ZB, N.A., et al. v. Superior Court (Lawson) holds that "wages" are not recoverable as a PAGA penalty through Labor Code section 558


So, it turns out that the answer to my question is GOAT, not goat (he says with tongue planted firmly in cheek). ZB, N.A., et al. v. Superior Court (Lawson) (September 12, 2019) was issued this morning, and, unsurprisingly I think, the Supreme Court dropped an off speed pitch over the plate and froze everybody. You could see the windup with the italics added by the Court to this passage:

Before the enactment of the PAGA, section 558 gave the Labor Commissioner authority to issue overtime violation citations for “a civil penalty as follows: [¶] (1) For any initial violation, fifty dollars ($50) for each underpaid employee for each pay period for which the employee was underpaid in addition to an amount sufficient to recover underpaid wages. [¶] (2) For each subsequent violation, one hundred dollars ($100) for each underpaid employee for each pay period for which the employee was underpaid in addition to an amount sufficient to recover underpaid wages.” (Id., subd. (a), italics added.)

Slip op, at 1-2. See that? It’s the tell for what’s coming:

What we conclude is that the civil penalties a plaintiff may seek under section 558 through the PAGA do not include the “amount sufficient to recover underpaid wages.” Although section 558 authorizes the Labor Commissioner to recover such an amount, this amount –– understood in context –– is not a civil penalty that a private citizen has authority to collect through the PAGA. ZB’s motion concerned solely that impermissible request for relief. Because the amount for unpaid wages is not recoverable under the PAGA, and section 558 does not otherwise permit a private right of action, the trial court should have denied the motion. We affirm the Court of Appeal’s decision on that ground. On remand, the trial court may consider striking the unpaid wages allegations from Lawson’s complaint, permitting her to amend the complaint, and other measures.

Slip op., at 2-3. So that’s it then.

There is, of course, a bit more, given that the Opinion is 30 pages long, but after the procedural history, the balance of the discussion is a detailed example of statutory construction. For instance, the Court finds that the wages referred to in Section 558 must be treated as a compensatory wage, else the provision would be internally inconsistent with Section 1197.1. Read it, if for no other reason than to see the thoroughness with which a sentence can be parsed, and persuasively I might add.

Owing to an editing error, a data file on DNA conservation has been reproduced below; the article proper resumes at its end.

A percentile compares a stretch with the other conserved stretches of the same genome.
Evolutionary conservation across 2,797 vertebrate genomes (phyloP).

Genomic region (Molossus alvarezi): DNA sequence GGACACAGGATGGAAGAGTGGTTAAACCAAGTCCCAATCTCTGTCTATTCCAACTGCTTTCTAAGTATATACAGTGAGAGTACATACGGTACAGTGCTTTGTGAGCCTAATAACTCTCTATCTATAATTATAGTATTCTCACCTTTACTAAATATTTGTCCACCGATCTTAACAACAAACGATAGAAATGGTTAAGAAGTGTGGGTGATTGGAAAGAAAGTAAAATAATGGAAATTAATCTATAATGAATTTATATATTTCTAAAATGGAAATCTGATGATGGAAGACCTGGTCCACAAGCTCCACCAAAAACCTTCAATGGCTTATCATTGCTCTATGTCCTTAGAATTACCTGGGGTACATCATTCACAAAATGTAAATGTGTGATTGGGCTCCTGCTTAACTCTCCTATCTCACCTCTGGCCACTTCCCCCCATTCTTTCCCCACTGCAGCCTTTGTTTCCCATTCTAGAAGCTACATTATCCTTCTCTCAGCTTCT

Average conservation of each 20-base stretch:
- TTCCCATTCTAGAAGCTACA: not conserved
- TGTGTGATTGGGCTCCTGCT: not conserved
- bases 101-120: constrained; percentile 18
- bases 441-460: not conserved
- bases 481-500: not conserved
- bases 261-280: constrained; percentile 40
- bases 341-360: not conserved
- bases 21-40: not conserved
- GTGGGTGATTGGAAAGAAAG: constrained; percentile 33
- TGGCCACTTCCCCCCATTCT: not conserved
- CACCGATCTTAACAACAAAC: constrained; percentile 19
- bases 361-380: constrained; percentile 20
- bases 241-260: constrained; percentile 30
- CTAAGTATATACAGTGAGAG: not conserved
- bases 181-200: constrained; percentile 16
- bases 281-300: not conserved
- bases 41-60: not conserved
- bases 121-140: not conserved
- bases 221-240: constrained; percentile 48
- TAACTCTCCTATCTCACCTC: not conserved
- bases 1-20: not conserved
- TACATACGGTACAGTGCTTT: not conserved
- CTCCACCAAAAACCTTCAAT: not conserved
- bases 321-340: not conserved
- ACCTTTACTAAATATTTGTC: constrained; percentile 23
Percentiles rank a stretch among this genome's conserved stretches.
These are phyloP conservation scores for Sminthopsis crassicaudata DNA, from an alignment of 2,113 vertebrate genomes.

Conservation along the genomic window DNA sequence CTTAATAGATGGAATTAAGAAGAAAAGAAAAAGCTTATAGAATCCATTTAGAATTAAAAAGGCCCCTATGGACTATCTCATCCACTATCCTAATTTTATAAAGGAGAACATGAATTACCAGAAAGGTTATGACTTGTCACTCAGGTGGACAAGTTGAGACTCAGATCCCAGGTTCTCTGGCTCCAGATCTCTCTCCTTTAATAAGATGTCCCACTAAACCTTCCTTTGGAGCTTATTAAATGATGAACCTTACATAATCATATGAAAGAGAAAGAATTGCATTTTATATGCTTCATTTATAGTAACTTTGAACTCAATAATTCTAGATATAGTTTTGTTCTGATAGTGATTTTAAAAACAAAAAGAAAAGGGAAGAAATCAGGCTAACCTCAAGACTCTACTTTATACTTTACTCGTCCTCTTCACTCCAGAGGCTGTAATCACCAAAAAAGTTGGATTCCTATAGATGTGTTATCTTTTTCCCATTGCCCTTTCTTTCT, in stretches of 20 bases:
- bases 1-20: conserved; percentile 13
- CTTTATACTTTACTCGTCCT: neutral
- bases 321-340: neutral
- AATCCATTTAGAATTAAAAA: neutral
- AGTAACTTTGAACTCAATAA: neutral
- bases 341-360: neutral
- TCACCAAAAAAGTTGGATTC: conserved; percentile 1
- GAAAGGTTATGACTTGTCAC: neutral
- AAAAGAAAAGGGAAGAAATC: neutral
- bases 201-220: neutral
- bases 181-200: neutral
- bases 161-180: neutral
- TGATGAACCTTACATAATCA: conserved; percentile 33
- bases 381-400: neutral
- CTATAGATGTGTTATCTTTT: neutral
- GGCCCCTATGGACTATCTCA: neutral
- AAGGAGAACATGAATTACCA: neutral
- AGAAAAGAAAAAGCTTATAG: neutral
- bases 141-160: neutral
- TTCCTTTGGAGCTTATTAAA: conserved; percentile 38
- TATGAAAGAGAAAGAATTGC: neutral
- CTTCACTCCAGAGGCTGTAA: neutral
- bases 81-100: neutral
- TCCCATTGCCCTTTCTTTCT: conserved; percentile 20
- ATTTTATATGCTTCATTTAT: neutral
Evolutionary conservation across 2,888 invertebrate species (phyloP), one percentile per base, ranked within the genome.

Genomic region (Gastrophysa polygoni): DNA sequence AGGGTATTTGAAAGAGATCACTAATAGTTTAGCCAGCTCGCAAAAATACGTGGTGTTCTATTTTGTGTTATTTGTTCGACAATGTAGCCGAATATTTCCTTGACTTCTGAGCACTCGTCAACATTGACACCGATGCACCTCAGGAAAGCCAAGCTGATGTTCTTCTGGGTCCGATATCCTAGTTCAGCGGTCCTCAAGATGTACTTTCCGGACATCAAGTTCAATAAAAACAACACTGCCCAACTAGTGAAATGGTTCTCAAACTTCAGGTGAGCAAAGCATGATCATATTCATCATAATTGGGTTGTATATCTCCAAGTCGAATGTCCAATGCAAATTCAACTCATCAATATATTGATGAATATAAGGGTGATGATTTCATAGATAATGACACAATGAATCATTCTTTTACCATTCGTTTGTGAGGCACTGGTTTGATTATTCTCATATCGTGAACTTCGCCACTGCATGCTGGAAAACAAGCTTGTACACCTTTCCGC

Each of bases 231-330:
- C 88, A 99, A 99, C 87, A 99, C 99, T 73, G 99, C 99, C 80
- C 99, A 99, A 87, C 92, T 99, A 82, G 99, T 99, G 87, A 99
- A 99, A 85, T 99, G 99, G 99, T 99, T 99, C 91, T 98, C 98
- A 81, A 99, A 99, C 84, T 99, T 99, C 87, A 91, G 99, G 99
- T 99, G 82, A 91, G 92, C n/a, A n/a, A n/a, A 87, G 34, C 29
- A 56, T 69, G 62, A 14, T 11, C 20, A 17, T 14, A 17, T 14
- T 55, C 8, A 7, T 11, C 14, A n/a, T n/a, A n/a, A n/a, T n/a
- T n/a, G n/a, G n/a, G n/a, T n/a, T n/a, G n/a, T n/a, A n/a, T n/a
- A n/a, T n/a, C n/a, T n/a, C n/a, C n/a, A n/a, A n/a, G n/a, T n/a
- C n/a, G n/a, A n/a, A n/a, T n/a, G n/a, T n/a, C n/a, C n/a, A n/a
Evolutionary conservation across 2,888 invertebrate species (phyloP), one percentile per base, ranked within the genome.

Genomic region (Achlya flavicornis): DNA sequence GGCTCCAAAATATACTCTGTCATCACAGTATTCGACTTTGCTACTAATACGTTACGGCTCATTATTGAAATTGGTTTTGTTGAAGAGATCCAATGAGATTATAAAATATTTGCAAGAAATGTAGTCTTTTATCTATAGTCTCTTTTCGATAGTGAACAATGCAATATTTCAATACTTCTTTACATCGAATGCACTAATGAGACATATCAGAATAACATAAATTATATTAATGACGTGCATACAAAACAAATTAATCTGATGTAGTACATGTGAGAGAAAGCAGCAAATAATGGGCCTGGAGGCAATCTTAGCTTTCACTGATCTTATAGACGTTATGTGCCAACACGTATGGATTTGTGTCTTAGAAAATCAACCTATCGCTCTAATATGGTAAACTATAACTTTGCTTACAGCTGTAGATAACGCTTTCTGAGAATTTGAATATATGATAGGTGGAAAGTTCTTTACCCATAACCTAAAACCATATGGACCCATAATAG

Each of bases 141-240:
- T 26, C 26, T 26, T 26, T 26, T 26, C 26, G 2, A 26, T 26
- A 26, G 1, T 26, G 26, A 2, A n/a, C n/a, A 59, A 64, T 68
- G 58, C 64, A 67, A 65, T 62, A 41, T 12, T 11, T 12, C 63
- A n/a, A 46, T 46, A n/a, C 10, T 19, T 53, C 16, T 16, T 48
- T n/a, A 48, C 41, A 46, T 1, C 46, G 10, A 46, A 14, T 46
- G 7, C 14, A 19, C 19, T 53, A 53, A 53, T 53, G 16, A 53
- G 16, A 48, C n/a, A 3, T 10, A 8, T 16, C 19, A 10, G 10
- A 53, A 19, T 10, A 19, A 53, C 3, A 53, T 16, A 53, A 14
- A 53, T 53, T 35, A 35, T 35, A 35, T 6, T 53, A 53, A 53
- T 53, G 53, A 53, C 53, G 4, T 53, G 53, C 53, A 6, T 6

The Court was unanimous in its decision.

It isn’t entirely clear who you would call the “winner” here, given the disconnect between affirming the Court of Appeal and the practical result, but James L. Morris, Brian C. Sinclair and Gerard M. Mooney, of Rutan & Tucker, represented the Petitioners, who no longer have to deal with the potential for an award of unpaid wages as part of Section 558 penalties under PAGA.

ZB, N.A., et al. v. Superior Court (Lawson) will issue tomorrow


Another question that had divided courts will be decided tomorrow, when the California Supreme Court releases ZB, N.A., et al. v. Superior Court (Lawson). The question under review is whether a representative action under the Private Attorneys General Act of 2004 (Lab. Code, § 2698 et seq.) seeking recovery of individualized lost wages as civil penalties under Labor Code section 558 falls within the preemptive scope of the Federal Arbitration Act. That’s the stated issue. After the supplemental issue briefing, however, I’m putting my chips on the long-shot square and betting that everyone has been wrong. My Karnak the Magnificent prediction is that the Court will say that the “wages” mentioned in Section 558 cannot be recovered under PAGA because PAGA authorizes the recovery of “penalties” where a penalty amount is stated (or a catch-all penalty where no amount is specified) but not every type of relief otherwise available to the Labor Commissioner. Remember that Section 558 also includes true penalties of $50/$100 for initial and subsequent violations. There’s my guess. GOAT or goat, we’ll see tomorrow.